"Bachelorette" Katie Thurston Opens Up About Past Sexual Assault
Monday's episode of The Bachelorette saw Katie Thurston share a personal story, and she reflected on the experience in a podcast! Thurston explained that she had felt safe when the moment arose, plus she's glad to help start uncomfortable conversations about consent. See what she said here!
Katie Thurston is hoping that sharing her past experience with sexual assault will encourage others to come forward and do the same! After the most recent episode of The Bachelorette, the show's current star appeared on the podcast Talking It Out with Mike & Bryan, where she opened up about her vulnerable moment.
Thurston says she felt "comforted and supported" by the men
Thurston revealed that she had been "involved in a situation where there wasn’t consent" in the past while on a group date. While there was no pressure for her to open up as the focus was on their relationship history, Thurston said she found herself inspired by the men's vulnerability.
"Going into it, I didn't think I was ever going to share something like that," she told podcast hosts Mike Johnson and Brian Abasolo. She explained that she had "felt so comforted and supported in this safe circle," which made her feel okay with talking about her own past.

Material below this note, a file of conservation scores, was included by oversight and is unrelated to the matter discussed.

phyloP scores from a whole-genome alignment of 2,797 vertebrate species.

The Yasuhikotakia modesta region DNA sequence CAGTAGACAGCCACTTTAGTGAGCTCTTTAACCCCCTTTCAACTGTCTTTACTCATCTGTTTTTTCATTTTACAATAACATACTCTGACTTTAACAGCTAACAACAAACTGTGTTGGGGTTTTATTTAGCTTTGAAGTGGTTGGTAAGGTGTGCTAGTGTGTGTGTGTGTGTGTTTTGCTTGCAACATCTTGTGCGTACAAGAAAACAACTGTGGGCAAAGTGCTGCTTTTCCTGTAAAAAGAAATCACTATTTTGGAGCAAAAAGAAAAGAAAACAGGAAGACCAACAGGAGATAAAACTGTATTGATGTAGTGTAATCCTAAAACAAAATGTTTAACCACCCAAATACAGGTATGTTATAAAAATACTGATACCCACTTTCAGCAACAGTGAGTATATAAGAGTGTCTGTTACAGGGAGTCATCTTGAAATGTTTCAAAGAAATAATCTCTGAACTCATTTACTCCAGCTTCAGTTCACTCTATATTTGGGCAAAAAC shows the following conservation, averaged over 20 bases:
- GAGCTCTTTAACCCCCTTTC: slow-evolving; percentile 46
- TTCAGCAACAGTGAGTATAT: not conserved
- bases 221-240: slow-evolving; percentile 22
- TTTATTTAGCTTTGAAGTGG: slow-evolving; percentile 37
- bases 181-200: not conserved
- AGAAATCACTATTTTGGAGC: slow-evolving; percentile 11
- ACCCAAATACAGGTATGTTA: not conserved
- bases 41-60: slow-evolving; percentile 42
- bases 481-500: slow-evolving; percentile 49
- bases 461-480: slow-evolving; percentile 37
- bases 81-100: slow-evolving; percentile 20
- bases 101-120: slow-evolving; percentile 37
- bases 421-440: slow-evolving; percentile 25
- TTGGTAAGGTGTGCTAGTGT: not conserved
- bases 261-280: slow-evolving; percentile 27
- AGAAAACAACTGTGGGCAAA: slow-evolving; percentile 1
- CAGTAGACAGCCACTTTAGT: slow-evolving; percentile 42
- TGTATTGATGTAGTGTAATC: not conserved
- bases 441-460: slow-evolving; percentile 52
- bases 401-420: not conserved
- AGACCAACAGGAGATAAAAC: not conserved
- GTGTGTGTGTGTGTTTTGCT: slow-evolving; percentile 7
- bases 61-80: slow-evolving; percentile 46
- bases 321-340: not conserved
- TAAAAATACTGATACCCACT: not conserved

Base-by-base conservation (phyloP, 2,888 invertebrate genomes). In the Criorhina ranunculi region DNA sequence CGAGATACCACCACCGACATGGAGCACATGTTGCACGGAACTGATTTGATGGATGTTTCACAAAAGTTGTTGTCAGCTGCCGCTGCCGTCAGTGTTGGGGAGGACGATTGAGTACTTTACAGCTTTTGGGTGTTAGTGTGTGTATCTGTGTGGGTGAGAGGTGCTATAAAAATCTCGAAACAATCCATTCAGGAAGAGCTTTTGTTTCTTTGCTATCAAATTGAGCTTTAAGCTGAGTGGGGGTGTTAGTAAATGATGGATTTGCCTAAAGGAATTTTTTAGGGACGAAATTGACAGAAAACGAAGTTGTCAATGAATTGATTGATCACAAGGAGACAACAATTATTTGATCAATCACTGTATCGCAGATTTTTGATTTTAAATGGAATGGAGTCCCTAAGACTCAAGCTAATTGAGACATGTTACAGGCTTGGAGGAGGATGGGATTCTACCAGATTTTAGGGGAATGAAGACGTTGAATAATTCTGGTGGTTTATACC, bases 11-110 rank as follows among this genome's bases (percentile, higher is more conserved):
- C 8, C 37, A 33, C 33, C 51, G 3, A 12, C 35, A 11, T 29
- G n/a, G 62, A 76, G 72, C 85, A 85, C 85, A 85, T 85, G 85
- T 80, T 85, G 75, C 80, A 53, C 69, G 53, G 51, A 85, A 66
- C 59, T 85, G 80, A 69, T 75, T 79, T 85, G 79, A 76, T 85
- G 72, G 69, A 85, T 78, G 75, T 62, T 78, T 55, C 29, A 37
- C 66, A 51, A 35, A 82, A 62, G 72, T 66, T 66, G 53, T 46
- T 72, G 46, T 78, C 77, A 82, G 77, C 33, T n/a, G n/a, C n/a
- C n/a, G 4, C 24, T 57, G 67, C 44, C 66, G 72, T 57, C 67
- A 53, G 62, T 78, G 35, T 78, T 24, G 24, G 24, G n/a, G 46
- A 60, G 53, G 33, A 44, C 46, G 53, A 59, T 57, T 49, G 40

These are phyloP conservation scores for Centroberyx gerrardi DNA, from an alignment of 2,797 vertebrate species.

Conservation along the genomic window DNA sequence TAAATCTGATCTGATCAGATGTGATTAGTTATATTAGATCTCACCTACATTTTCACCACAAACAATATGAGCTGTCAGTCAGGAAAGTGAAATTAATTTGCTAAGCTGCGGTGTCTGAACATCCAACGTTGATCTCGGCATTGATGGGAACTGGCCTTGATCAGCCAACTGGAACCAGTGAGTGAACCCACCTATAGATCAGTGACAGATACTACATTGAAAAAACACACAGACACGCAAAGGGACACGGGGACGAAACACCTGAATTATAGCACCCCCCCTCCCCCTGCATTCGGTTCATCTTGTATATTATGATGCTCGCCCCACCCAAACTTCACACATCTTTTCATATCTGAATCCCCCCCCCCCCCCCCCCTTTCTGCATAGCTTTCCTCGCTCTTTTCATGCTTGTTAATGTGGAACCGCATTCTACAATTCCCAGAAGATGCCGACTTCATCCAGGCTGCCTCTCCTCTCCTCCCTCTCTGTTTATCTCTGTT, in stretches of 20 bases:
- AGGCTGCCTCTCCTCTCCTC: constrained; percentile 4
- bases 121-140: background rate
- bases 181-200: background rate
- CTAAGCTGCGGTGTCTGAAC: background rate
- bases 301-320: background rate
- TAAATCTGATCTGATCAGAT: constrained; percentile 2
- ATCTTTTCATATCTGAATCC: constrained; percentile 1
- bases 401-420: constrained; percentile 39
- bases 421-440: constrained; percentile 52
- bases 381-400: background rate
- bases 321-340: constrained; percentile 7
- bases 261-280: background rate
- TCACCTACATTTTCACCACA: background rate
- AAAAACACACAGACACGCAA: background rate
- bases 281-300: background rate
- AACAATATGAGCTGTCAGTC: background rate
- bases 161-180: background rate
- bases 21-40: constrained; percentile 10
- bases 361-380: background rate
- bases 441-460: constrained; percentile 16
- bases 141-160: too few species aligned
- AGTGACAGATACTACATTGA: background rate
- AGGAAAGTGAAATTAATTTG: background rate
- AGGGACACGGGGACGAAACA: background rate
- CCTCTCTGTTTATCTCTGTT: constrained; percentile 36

Thurston emphasizes importance of consent: "it's not your fault"
Thurston then talked about how it can be difficult to be emotionally vulnerable. "People do struggle with opening up and sharing their truth," she said. "I think it's just hard for people to start the conversation." She admitted that the incident caused her to have a "negative relationship" with sex for "at least five years afterwards."
The current "Bachelorette"— who's known for being sex-positive— also revealed she didn't tell her mom about being sexually assaulted until 10 years later. She shared that she wanted her to know before the episode aired, and said that after opening up they "both got emotional," mentioning that her mom shared a story of her own.
Thurston called it "so liberating to take this negative moment and make it such a positive," saying she hopes that her vulnerability will help spark conversation around consent. "We were taught that it was our fault," she explained. "It wasn't until later that you realize it's not your fault and consent is so important."